MiSTree: a Python package for constructing and analysing Minimum Spanning Trees
Abstract
The minimum spanning tree (MST), a graph constructed from a distribution of points, draws lines between pairs of points so that all points are linked in a single skeletal structure that contains no loops and has minimal total edge length. The MST has been used in a broad range of scientific fields such as particle physics (to distinguish classes of events in collider collisions), in astronomy (to detect mass segregation in star clusters) and cosmology (to search for filaments in the cosmic web). Its success in these fields has been driven by its sensitivity to the spatial distribution of points and the patterns within. MiSTree, a public Python package, allows a user to construct the MST in a variety of coordinates systems, including Celestial coordinates used in astronomy. The package enables the MST to be constructed quickly by initially using a knearest neighbour graph (kNN, rather than a matrix of pairwise distances) which is then fed to Kruskal's algorithm to construct the MST. MiSTree enables a user to measure the statistics of the MST and provides classes for binning the MST statistics (into histograms) and plotting the distributions. Applying the MST will enable the inclusion of highorder statistics information from the cosmic web which can provide additional information to improve cosmological parameter constraints. This information has not been fully exploited due to the computational cost of calculating Npoint statistics. MiSTree was designed to be used in cosmology but could be used in any field which requires extracting nonGaussian information from point distributions. The source code for MiSTree is available on GitHub at https://github.com/knaidoo29/mistree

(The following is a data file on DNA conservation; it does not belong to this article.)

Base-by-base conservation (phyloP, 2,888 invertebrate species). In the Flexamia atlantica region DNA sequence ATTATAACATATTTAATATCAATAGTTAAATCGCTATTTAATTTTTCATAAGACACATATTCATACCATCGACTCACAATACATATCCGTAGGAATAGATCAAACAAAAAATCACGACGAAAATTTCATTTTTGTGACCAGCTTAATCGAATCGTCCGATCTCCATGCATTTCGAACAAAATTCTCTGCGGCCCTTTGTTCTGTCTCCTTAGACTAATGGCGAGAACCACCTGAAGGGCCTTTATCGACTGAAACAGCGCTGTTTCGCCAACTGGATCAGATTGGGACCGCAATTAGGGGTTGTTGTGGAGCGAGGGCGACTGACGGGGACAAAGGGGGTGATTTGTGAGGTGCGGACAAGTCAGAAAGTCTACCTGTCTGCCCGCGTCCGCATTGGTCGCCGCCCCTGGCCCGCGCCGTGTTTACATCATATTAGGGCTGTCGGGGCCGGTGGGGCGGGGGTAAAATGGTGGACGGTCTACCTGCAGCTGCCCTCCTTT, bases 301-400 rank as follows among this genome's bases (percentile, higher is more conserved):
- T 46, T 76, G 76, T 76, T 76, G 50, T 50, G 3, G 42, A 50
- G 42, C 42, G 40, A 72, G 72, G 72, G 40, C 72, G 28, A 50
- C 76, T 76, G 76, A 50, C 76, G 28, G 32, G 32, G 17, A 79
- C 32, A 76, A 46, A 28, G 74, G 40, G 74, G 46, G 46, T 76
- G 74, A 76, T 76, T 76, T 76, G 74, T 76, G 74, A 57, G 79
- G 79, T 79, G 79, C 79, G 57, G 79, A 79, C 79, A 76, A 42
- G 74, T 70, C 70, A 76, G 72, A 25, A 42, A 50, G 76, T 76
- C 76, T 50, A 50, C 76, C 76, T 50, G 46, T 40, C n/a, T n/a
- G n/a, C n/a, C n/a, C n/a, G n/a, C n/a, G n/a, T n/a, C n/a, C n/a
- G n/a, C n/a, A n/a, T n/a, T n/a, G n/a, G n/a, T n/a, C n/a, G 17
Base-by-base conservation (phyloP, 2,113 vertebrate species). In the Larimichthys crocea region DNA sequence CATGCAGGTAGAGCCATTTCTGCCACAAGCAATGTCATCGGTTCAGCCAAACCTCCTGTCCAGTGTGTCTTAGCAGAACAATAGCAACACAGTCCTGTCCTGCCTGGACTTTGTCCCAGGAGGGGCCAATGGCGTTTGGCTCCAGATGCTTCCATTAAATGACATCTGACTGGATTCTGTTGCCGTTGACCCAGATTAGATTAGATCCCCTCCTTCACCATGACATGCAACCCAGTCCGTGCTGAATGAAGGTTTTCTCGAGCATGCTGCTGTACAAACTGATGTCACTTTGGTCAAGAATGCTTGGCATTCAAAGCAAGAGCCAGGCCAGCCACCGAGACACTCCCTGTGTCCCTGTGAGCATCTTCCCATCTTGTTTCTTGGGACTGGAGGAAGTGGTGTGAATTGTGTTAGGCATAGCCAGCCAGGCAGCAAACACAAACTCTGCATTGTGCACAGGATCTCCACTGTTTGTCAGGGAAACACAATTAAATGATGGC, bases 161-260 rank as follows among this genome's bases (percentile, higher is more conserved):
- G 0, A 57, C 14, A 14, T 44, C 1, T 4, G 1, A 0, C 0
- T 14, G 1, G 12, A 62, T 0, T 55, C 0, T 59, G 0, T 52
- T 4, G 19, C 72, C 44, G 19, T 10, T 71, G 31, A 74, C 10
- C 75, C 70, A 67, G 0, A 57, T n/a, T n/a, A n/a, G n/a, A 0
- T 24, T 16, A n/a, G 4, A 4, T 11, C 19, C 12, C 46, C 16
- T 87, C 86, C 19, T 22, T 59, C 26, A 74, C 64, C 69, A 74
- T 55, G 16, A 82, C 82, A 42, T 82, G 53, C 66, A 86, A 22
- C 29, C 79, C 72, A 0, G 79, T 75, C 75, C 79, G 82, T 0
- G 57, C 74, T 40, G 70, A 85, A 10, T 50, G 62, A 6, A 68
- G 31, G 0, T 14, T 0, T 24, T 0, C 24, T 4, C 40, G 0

Publication:

The Journal of Open Source Software
 Pub Date:
 October 2019
 DOI:
 10.21105/joss.01721
 arXiv:
 arXiv:1910.08562
 Bibcode:
 2019JOSS....4.1721N
 Keywords:

 Fortran;
 Python;
 cosmology;
 graphs;
 Jupyter Notebook;
 astronomy;
 Astrophysics  Instrumentation and Methods for Astrophysics
 EPrint:
 4 pages, 2 figures, Published in the Journal of Open Source Software